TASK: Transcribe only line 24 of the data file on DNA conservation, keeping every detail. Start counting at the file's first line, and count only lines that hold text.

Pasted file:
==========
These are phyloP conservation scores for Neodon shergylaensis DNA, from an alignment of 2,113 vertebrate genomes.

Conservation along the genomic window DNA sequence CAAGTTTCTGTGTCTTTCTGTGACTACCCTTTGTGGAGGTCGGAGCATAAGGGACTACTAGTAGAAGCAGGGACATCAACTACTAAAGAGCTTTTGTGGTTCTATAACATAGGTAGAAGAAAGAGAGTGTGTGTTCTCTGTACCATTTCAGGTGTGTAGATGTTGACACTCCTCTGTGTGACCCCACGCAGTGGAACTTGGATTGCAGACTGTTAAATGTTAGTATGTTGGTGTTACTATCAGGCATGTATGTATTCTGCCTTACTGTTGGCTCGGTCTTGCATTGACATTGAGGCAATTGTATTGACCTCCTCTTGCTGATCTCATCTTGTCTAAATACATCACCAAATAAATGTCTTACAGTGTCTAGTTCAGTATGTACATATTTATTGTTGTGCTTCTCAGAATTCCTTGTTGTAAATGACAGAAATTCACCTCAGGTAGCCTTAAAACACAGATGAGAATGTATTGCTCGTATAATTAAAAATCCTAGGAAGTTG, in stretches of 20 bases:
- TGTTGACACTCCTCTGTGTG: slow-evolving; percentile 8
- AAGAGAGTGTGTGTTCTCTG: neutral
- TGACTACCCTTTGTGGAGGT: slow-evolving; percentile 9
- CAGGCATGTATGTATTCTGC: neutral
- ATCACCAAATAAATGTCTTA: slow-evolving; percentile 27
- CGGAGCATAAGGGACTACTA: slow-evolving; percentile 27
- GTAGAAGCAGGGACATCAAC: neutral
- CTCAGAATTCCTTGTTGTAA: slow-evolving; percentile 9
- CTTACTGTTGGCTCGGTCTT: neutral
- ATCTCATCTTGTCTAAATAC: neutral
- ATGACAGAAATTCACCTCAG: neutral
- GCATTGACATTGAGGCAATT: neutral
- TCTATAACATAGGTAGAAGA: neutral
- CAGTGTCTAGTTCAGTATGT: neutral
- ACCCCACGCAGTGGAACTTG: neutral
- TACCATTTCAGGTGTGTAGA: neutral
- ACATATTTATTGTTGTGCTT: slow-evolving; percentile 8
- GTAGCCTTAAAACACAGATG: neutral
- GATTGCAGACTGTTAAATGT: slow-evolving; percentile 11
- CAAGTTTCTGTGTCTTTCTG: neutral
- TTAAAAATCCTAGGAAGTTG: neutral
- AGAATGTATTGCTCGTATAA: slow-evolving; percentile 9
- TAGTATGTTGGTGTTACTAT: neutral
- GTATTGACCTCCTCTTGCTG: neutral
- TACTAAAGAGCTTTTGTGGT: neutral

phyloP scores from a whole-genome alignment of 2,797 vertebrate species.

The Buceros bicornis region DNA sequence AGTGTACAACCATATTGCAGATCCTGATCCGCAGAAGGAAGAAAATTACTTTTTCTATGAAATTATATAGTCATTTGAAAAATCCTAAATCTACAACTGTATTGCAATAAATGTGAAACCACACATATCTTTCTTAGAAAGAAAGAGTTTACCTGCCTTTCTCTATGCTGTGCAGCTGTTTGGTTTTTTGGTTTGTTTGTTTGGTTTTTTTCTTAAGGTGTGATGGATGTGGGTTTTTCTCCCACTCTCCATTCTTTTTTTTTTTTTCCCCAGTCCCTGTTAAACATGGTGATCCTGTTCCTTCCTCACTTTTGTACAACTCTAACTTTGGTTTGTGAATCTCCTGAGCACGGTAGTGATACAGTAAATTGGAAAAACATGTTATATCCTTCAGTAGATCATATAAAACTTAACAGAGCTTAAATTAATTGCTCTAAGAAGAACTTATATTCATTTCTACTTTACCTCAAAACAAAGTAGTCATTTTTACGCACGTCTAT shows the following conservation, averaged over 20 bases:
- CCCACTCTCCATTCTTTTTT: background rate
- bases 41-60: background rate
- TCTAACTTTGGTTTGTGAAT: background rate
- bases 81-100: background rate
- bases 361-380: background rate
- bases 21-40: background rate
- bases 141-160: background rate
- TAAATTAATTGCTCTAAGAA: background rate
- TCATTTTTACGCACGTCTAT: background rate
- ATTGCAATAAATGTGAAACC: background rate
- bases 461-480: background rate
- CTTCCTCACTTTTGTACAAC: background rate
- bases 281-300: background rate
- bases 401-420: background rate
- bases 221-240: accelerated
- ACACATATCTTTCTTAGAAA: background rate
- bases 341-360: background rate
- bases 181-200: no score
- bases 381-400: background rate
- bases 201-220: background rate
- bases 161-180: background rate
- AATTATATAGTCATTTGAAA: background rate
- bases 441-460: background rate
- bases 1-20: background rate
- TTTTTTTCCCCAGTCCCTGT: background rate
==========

- AGAATGTATTGCTCGTATAA: slow-evolving; percentile 9